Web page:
How to Solve Capacitive Reactance Formula Calculator

This capacitive reactance formula calculator can calculate capacitance from reactance and can calculate the capacitive reactance. Capacitors have an effective resistance known as reactance that varies with frequency. When a direct current (DC) is applied to a capacitor, it acts as an open circuit. But as you apply higher frequencies to a capacitor, its reactance begins to approach a short circuit. It’s important to note that while reactance uses the units of ohms, it’s not the same as resistance. However, you can still perform calculations on it using ohms law. With a purely resistive load, the voltage over the resistor stays in phase with the current going through it, but in a capacitor, the current leads the voltage by 90 degrees for any given frequency. You may also be interested in the inductive reactance calculator.

The calculator below finds the capacitive reactance (XC) for a given frequency in hertz (Hz).

Capacitive Reactance Calculator

Capacitive Reactance Formula

The formula used to perform this calculation is below. Remember to convert all units to Farads, Hertz, and Ohms when using the Capacitive Reactance Formula.

Capacitive Reactance Formula:
\fn_jvn \small X_{C}=\frac{1}{2\pi fC} where: • XC = Capacitive Reactance (ohms) • f = Frequency (hertz) • C = Capacitance (farads)

Solution Examples:

We will use the formula above to work out a few real world example problems. You can always check your work with the calculator.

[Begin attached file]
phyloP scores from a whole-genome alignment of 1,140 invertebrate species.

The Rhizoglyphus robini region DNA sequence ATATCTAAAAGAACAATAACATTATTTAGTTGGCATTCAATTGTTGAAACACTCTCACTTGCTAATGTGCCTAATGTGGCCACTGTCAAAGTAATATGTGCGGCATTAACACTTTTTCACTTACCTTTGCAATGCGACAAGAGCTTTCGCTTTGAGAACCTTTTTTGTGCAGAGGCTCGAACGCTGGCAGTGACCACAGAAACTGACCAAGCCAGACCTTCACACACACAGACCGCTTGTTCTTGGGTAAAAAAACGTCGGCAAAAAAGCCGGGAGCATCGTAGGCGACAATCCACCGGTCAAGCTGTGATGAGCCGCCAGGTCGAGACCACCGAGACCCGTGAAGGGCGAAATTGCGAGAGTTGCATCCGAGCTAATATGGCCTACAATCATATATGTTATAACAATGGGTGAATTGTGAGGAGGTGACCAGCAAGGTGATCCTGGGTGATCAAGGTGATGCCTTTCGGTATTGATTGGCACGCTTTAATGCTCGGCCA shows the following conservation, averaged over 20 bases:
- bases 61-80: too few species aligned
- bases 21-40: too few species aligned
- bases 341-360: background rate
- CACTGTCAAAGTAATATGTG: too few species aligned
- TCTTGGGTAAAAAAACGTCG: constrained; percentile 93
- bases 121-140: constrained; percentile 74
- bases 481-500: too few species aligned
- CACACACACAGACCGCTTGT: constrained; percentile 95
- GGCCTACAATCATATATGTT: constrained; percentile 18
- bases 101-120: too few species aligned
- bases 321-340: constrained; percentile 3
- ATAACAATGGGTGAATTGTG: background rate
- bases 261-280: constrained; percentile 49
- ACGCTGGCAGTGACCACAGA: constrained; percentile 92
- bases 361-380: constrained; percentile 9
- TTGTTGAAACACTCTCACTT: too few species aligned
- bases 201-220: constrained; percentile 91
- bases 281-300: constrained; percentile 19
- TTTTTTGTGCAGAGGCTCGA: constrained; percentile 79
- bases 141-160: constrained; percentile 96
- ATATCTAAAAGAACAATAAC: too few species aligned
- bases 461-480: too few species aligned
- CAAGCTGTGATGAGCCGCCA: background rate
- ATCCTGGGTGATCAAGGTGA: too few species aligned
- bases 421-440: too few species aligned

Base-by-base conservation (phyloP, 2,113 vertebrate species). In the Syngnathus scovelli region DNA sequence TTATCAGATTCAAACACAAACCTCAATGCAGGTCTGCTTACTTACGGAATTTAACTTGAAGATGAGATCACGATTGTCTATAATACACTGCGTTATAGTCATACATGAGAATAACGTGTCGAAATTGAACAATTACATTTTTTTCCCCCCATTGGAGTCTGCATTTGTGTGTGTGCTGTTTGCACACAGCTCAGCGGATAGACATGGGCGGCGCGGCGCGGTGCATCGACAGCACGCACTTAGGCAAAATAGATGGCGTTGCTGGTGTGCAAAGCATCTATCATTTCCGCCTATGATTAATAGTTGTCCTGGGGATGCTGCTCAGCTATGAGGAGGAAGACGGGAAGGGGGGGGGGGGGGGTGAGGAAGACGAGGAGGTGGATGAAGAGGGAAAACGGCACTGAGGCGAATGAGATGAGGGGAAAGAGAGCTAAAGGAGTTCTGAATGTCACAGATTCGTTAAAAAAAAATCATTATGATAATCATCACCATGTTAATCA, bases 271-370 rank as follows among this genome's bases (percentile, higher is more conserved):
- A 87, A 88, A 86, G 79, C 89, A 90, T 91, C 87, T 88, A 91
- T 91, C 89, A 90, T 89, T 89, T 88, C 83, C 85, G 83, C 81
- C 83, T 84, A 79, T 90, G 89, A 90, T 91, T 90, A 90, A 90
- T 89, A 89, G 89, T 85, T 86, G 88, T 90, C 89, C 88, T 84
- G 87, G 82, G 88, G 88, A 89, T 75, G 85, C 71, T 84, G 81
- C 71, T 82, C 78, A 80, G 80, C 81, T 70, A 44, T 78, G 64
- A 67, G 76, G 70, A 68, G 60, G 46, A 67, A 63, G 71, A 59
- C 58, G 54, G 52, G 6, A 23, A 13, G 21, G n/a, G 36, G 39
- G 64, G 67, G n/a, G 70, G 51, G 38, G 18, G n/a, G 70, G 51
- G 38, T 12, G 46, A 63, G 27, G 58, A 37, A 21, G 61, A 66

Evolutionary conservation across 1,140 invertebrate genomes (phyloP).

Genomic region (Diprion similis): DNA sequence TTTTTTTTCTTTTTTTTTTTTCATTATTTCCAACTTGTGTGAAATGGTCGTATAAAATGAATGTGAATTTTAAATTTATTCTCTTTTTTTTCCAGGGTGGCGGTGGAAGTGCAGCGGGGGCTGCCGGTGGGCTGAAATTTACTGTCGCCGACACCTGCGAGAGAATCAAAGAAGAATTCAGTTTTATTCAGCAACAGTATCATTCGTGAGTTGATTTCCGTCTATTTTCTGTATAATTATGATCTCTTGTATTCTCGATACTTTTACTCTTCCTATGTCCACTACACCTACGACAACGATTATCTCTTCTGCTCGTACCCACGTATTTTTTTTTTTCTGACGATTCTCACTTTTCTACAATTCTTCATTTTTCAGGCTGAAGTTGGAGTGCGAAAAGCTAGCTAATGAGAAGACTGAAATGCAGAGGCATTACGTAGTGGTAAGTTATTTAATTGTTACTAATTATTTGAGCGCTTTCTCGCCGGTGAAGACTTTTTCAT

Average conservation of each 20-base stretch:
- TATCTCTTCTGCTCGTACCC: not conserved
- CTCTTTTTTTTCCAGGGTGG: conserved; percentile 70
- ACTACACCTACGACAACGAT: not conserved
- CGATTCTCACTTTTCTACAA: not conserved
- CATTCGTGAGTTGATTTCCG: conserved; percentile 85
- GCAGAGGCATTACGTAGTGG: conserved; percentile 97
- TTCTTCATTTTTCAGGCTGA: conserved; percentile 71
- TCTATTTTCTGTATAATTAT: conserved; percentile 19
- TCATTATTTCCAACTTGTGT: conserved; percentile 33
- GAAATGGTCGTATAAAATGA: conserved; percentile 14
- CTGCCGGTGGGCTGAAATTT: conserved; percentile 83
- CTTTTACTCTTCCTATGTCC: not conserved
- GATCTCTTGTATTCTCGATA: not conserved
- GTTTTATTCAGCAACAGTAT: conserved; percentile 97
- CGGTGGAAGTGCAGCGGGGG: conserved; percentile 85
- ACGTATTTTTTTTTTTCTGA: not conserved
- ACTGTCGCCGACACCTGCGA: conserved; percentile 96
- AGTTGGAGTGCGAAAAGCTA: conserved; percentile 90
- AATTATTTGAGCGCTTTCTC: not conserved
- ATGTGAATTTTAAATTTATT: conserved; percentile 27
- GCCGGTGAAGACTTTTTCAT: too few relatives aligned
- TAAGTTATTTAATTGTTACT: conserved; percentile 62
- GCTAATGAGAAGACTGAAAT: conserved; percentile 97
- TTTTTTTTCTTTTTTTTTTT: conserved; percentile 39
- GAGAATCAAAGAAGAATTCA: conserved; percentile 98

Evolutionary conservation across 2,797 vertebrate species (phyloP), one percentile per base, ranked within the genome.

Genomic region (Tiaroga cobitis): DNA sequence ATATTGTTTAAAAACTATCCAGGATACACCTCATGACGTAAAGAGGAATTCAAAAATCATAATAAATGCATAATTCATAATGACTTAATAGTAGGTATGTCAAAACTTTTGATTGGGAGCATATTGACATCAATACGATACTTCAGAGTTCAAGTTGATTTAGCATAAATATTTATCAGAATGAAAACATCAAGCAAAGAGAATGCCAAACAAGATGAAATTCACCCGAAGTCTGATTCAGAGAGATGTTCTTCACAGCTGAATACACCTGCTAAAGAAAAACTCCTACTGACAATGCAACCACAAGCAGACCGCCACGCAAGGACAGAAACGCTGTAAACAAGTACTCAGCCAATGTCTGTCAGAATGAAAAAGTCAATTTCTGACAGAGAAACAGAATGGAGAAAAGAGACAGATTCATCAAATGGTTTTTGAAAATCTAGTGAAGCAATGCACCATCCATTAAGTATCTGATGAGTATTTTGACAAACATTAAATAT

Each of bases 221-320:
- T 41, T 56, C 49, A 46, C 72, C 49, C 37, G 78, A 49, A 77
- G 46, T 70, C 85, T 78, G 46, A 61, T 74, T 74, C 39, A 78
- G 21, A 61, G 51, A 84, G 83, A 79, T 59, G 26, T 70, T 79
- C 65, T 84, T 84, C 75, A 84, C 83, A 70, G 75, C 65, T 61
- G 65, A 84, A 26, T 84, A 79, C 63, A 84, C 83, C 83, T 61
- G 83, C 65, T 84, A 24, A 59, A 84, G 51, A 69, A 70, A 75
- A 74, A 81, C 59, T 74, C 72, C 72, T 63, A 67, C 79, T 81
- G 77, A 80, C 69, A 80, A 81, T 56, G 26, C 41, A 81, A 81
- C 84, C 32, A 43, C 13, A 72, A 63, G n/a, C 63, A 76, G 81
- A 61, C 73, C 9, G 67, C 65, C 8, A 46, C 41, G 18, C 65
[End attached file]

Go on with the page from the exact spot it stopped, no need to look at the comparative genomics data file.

Example #1:

For this example, we will have a 1kHz signal, and a 10uF capacitor. We will be solving for the capacitive reactance of the capacitor.

The first thing that needs to be done is to get all of the values into the correct units. The frequency of 1kHz is 1000Hz, and 10uF is 0.00001 Farads. We will enter the values into the formula as shown.

\fn_jvn \small X_{C}=\frac{1}{2\pi fC}=\frac{1}{2\pi 1000\cdot 0.00001}=\frac{1}{2\pi 0.01}=15.9\Omega

The result is that when a signal of 1kHz is applied to this capacitor, it has a reactance of 15.9 ohms.

Example #2:

For this example, we have a 1uF capacitor, and we want to know what frequency we need to get a capacitive reactance of 470 ohms.

As always, the first step is to convert everything to the correct units. The 1uF capacitor is 0.000001 Farads, and the 470 ohms is already in ohms. The formula above solves for capacitive reactance (Xc), so we will need to use algebra to rearrange the variables to solve for the frequency.

\fn_jvn \small X_{C}=\frac{1}{2\pi fC} \Rightarrow 2\pi X_{C}C=\frac{1}{f} \Rightarrow \frac{1}{2\pi X_{C}C}=f

So now that we have solved for frequency, we can plug in the variables and solve for f.

\fn_jvn \small f=\frac{1}{2\pi X_{C}C}=\frac{1}{2\pi 470\cdot 0.000001}=\frac{1}{2\pi 0.00047}\approx 338.6Hz

The result is that if you want a 1uF capacitor to have a capacitive reactance of 470 ohms, you need to expose it to a frequency of 338.6 Hz.

Example #3:

For this example, he have a signal of 1MHz, and we want to figure out what value of capacitor we need to get a capacitive reactance of 1kohm.

We first need to convert everything to the appropriate units. 1MHz is 1000000 Hz, and 1kohm is 100 ohms. We need to use algebra to convert the formula for capacitive reactance to solve for capacitance.

\fn_jvn \small X_{C}=\frac{1}{2\pi fC}\Rightarrow 2\pi fX_{C}=\frac{1}{C}\Rightarrow \frac{1}{2\pi fX_{C}}=C

So now that we have solved for capacitance, we can plug in the variables and solve for C.

\fn_jvn \small C=\frac{1}{2\pi fX_{C}}=\frac{1}{2\pi 1000000\cdot 100}\approx 0.00000000159 F

This result is really small. So we need to convert it to appropriate units. 0.00000000159 Farads is equal to 1.59 nF.

The result is that if you have a 1MHz signal, and want a capacitive reactance of 100 ohms, you need to use a capacitor with a value of about 1.59 nF.

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